Myrna Riback, editor and writing coach
I found all of the characters to be both believable as well as interesting. Some, like Rachel and Zaida David, I held a special feeling for and I was deeply touched by their suffering. As a gentile in a very special relationship with a Jew, I have a good understanding of the affinity that existed between Rachel and Janusz and was very moved by Janusz in his attempt to halt the madness of his Nazi captors. It was the same sort of desperate gesture that I would like to think that I might make in the same tragic situation. To me it was one that symbolizes not only Janusz’s great love for Rachel, but also perhaps his despair at man’s inhumanity to his fellow human beings.
Your research into the period, the characters and the setting were faultless and I learned many things that I was not aware of about the history of this tragic period. Yakov and Josef were extremely interesting characters and kept me coming back for more throughout the story. As with all the protagonists in the book, I found that each one represented an essential link in the substance of the narrative and in drawing the reader to search for them again and again as the story progressed.
In my opinion, every person should read this book no matter what their faith. It is far easier to forget these terrible times. Although the book acts as a tragic reminder to us all of the sheer madness of this period in human history, it is also a story that, by your careful use of characters and the situations that they find themselves in, makes it one that is very easy to read. You have done an absolutely amazing job with the book.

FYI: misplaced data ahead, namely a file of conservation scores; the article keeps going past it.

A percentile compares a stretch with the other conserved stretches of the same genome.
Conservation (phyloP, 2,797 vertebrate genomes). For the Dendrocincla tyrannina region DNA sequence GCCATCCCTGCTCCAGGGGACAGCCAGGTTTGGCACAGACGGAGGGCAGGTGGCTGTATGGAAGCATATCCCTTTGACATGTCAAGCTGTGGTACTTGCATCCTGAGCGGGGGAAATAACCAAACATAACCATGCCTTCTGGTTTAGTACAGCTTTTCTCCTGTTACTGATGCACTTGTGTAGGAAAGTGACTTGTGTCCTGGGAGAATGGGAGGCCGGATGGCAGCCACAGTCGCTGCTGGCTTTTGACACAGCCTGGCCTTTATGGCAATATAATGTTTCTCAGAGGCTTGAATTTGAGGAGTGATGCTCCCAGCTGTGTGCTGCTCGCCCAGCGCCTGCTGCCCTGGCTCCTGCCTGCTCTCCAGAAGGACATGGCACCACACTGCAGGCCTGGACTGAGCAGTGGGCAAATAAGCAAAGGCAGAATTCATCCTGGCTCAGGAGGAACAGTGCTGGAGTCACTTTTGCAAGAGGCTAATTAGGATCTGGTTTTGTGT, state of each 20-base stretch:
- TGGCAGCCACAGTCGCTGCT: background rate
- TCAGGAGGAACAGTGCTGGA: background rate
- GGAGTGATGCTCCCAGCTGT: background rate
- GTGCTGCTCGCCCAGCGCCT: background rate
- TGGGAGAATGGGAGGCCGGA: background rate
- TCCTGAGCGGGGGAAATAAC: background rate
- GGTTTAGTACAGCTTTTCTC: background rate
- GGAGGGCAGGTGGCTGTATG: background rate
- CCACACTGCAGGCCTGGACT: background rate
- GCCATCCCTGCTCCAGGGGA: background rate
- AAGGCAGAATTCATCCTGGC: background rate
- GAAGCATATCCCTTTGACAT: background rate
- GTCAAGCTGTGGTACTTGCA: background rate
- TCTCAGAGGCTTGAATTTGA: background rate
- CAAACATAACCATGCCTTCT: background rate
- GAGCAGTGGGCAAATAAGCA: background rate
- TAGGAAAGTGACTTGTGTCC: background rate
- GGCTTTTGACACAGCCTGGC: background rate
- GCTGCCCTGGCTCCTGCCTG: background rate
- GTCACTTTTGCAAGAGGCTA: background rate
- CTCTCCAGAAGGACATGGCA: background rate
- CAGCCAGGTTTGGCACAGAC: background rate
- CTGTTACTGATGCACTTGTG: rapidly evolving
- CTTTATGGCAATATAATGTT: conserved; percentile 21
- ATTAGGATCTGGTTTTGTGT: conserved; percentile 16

John Stoneman, B.Sc., M.Sc., Morstone Natural History Films
Against the backdrop of the Holocaust, the most tragic of human events, Alvin Abram’s story An Eye For An Eye casts a group of extraordinary characters involved in a strong love affair, a great intrigue and human understanding. This book is well written. The character development captivates its readers. A book you can’t put down.
I was eager to read Mr. Abram’s next book The Minyan. It was just as rewarding as the first book. It was a story that captured me. I would put Alvin Abram in the same category as Robert Ludlum. It is with anticipation I look forward to his next book.
Myrna Macy-Beck, Canada
A realistic portrayal of the events of the Warsaw Ghetto Uprising. This novel was both inspiring and disturbing, not to mention that it captures an engrossing account of courage under the most hideous of conditions. Should be required reading for everybody, especially the Holocaust Deniers.
Joe Leibovici, Canada